I agree that the end "product" will not be the same for all organizations. I am also curious about Allen and Cherrey's emphasis on triggering change for hierarchical and networked organizations. I would like to understand more about how to manage and sustain the change over time for both hierarchical and network types of change.

Also, I would like to understand more about "paradigm cognition" (p.48) and how to manage the challenges of shifting behavior according the most useful paradigm. This sounds simple but changing behaviors is complex and often not rapid.

Is organic change the ideal change approach for all organizations, or does each unique organization require its own blend of change tactics that includes elements of making change, surviving change and organic change? Why?

Although in principle I like the idea of "organic change" and see how in the right circumstances it would be beneficial to organizations, I cannot get behind supporting it as the ideal change approach for all organizations. Each organization has their own unique circumstances and require one or combinations of all three methods of change. In most organizations there is a bottom line that must be met, a product delivered, or a service rendered. If that bottom line is not met by nudging the network, organizations must be able to adapt quickly to crisis management or top down directives of "get it fixed'. The key here is possessing the knowledge and flexibility to change from one system to the next when needed.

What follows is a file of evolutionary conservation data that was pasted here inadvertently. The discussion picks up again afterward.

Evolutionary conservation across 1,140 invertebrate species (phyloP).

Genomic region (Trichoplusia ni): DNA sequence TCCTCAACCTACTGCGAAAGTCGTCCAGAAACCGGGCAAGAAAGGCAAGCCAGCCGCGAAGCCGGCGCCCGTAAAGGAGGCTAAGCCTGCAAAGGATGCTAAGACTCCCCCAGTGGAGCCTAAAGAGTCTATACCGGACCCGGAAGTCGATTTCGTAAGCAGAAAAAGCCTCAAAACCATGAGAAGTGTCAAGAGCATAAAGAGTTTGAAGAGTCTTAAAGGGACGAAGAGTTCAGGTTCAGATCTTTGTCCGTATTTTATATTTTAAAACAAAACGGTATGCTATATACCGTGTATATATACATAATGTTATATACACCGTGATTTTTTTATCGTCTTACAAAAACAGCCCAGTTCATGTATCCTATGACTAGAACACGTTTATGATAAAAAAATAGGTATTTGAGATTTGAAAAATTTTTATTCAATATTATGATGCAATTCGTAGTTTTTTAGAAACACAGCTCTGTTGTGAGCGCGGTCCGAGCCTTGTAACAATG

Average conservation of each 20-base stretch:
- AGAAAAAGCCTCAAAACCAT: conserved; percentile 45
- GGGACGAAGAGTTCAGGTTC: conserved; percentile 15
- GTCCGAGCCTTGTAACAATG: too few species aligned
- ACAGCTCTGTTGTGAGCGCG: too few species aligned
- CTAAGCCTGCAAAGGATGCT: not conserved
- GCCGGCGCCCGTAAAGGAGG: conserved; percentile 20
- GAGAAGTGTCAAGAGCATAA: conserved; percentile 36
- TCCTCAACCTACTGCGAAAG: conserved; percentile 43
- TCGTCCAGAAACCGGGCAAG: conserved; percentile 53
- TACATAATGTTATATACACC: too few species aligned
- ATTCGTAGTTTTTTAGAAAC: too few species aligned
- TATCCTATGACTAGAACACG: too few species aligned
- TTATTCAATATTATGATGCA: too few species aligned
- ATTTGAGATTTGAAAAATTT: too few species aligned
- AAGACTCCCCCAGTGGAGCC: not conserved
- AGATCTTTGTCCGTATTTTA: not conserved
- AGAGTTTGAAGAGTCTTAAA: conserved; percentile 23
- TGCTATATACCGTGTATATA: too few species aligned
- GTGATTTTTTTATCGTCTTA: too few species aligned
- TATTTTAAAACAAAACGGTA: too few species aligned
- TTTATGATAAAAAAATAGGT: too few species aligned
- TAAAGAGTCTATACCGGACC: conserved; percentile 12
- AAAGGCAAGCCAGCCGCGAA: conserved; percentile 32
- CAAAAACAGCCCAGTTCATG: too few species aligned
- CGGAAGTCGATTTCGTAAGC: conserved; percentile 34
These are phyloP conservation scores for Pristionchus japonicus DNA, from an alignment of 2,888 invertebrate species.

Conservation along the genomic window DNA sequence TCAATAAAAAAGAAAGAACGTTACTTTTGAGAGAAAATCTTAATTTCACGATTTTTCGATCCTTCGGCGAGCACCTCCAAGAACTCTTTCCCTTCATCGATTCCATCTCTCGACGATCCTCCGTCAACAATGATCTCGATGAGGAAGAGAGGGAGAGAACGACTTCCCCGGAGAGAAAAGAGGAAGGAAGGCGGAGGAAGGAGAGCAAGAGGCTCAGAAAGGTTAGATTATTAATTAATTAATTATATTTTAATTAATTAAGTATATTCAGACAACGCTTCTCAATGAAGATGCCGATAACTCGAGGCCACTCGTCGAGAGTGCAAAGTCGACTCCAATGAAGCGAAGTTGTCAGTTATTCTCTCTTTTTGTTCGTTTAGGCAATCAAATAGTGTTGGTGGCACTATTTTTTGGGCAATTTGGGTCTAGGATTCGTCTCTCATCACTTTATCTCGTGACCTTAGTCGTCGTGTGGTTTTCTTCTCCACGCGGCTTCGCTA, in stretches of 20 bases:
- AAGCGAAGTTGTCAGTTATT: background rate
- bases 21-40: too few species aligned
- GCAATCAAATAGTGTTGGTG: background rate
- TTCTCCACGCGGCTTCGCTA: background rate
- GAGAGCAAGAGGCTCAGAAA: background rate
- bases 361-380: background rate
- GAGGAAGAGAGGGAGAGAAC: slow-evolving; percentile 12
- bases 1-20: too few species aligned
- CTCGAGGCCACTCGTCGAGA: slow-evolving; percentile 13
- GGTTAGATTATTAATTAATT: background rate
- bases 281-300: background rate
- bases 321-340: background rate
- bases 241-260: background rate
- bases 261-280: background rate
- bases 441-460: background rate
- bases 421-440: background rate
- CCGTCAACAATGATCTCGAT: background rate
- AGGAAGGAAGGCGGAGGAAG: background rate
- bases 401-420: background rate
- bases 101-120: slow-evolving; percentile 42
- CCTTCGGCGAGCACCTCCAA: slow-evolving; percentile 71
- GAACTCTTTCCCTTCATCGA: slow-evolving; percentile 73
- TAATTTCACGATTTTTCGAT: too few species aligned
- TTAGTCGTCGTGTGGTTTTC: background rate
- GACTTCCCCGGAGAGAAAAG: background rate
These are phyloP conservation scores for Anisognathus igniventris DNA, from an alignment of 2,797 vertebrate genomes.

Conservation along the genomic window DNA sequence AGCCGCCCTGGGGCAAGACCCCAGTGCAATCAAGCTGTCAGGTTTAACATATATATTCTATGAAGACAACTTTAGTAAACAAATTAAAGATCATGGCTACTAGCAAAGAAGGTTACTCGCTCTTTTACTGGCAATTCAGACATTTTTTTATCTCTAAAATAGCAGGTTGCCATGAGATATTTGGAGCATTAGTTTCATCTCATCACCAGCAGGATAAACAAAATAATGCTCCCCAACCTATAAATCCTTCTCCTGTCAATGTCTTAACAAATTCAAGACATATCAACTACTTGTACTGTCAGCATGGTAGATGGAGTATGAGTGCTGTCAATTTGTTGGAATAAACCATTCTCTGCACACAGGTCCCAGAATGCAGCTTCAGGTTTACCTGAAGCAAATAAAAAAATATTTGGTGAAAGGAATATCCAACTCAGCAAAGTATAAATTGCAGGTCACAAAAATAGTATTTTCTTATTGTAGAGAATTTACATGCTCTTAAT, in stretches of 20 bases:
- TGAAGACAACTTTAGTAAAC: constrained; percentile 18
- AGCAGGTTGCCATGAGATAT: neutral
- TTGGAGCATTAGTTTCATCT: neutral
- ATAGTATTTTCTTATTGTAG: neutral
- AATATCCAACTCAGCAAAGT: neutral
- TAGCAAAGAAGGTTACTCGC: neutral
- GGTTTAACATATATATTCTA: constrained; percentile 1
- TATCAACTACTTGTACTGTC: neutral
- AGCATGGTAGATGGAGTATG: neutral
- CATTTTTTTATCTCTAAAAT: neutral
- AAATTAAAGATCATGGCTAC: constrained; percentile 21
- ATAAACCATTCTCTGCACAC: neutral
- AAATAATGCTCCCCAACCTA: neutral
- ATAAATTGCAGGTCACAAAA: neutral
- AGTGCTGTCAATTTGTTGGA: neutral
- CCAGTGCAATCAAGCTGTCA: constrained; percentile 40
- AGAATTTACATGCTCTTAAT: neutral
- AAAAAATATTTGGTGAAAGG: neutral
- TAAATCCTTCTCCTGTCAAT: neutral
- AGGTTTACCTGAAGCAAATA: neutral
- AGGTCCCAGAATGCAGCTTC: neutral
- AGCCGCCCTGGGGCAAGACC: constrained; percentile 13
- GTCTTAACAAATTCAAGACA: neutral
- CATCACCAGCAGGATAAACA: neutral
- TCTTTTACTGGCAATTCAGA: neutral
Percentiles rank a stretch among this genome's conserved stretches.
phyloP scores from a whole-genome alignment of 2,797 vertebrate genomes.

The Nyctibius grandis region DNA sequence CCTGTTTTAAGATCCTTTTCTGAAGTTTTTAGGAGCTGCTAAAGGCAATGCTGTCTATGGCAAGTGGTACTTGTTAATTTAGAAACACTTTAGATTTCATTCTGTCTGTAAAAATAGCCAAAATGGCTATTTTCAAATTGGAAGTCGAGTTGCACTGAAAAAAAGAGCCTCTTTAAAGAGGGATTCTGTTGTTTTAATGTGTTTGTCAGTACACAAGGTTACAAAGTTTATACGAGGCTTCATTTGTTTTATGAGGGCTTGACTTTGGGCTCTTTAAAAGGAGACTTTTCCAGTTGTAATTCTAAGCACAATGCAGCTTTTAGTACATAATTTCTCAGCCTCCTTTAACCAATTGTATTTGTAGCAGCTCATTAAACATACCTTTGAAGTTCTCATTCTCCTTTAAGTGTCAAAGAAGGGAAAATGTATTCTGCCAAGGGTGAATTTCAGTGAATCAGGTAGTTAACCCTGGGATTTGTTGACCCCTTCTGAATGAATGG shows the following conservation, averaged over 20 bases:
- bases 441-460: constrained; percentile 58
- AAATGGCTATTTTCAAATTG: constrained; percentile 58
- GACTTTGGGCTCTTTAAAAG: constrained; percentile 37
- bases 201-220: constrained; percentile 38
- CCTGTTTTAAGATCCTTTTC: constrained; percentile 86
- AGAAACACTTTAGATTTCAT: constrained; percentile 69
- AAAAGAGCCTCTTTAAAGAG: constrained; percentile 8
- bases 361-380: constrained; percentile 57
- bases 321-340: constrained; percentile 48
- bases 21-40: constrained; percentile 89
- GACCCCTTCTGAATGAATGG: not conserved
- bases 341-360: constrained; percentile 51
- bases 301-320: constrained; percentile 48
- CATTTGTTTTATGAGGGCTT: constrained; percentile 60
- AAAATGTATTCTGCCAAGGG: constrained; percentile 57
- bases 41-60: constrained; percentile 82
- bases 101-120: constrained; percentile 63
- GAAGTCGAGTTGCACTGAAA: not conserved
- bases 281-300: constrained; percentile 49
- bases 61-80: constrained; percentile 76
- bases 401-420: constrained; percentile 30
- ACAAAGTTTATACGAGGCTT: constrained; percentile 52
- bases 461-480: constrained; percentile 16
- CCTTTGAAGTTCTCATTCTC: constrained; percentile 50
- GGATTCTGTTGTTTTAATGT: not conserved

I came away with a question on the author’s strategy to "reward experimentation and innovation, not perfection"(p62). Does this idea allow organizations to justify when they don't meet their goals? I am not a proponent of the zero defect mindset by any means, but in the end organizations must be expected to meet some kind of standard or their are doing a disservice to whomever their client may be.

I agree with Tim's perspective that there is no single approach to change that is beneficial in all situations. The organic change approach that is advocated in this article also feels too organic in that it seems to imply spontaneous, unplanned, and unorganized change.